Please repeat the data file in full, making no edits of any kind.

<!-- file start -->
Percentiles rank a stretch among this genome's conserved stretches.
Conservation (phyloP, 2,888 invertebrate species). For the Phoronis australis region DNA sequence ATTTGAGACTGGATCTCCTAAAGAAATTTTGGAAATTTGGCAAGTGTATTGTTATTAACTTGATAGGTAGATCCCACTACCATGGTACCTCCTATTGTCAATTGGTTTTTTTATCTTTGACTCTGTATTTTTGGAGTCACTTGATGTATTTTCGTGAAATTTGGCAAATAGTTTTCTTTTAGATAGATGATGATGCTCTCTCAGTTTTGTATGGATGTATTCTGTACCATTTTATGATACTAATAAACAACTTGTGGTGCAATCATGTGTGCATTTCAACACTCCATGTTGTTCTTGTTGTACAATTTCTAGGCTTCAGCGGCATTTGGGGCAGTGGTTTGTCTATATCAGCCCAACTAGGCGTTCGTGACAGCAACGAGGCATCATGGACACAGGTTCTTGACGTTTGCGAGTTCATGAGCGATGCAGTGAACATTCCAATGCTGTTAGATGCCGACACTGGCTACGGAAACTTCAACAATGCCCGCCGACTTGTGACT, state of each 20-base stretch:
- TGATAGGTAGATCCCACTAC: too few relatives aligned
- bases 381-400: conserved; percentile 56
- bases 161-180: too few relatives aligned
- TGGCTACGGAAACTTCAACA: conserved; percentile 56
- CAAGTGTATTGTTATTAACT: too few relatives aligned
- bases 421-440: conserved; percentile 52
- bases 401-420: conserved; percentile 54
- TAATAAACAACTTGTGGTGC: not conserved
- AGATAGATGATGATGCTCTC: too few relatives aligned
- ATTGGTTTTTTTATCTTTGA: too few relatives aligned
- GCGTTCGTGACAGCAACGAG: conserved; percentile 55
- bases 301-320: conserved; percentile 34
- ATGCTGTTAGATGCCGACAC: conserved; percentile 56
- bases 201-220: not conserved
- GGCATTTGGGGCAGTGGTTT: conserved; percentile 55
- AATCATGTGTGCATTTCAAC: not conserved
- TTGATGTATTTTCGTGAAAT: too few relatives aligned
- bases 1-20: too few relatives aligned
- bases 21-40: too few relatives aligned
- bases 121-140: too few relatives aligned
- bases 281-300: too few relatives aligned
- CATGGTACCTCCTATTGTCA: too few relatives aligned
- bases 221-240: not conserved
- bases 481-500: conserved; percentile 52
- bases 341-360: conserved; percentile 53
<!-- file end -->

Percentiles rank a stretch among this genome's conserved stretches.
Conservation (phyloP, 2,888 invertebrate species). For the Phoronis australis region DNA sequence ATTTGAGACTGGATCTCCTAAAGAAATTTTGGAAATTTGGCAAGTGTATTGTTATTAACTTGATAGGTAGATCCCACTACCATGGTACCTCCTATTGTCAATTGGTTTTTTTATCTTTGACTCTGTATTTTTGGAGTCACTTGATGTATTTTCGTGAAATTTGGCAAATAGTTTTCTTTTAGATAGATGATGATGCTCTCTCAGTTTTGTATGGATGTATTCTGTACCATTTTATGATACTAATAAACAACTTGTGGTGCAATCATGTGTGCATTTCAACACTCCATGTTGTTCTTGTTGTACAATTTCTAGGCTTCAGCGGCATTTGGGGCAGTGGTTTGTCTATATCAGCCCAACTAGGCGTTCGTGACAGCAACGAGGCATCATGGACACAGGTTCTTGACGTTTGCGAGTTCATGAGCGATGCAGTGAACATTCCAATGCTGTTAGATGCCGACACTGGCTACGGAAACTTCAACAATGCCCGCCGACTTGTGACT, state of each 20-base stretch:
- TGATAGGTAGATCCCACTAC: too few relatives aligned
- bases 381-400: conserved; percentile 56
- bases 161-180: too few relatives aligned
- TGGCTACGGAAACTTCAACA: conserved; percentile 56
- CAAGTGTATTGTTATTAACT: too few relatives aligned
- bases 421-440: conserved; percentile 52
- bases 401-420: conserved; percentile 54
- TAATAAACAACTTGTGGTGC: not conserved
- AGATAGATGATGATGCTCTC: too few relatives aligned
- ATTGGTTTTTTTATCTTTGA: too few relatives aligned
- GCGTTCGTGACAGCAACGAG: conserved; percentile 55
- bases 301-320: conserved; percentile 34
- ATGCTGTTAGATGCCGACAC: conserved; percentile 56
- bases 201-220: not conserved
- GGCATTTGGGGCAGTGGTTT: conserved; percentile 55
- AATCATGTGTGCATTTCAAC: not conserved
- TTGATGTATTTTCGTGAAAT: too few relatives aligned
- bases 1-20: too few relatives aligned
- bases 21-40: too few relatives aligned
- bases 121-140: too few relatives aligned
- bases 281-300: too few relatives aligned
- CATGGTACCTCCTATTGTCA: too few relatives aligned
- bases 221-240: not conserved
- bases 481-500: conserved; percentile 52
- bases 341-360: conserved; percentile 53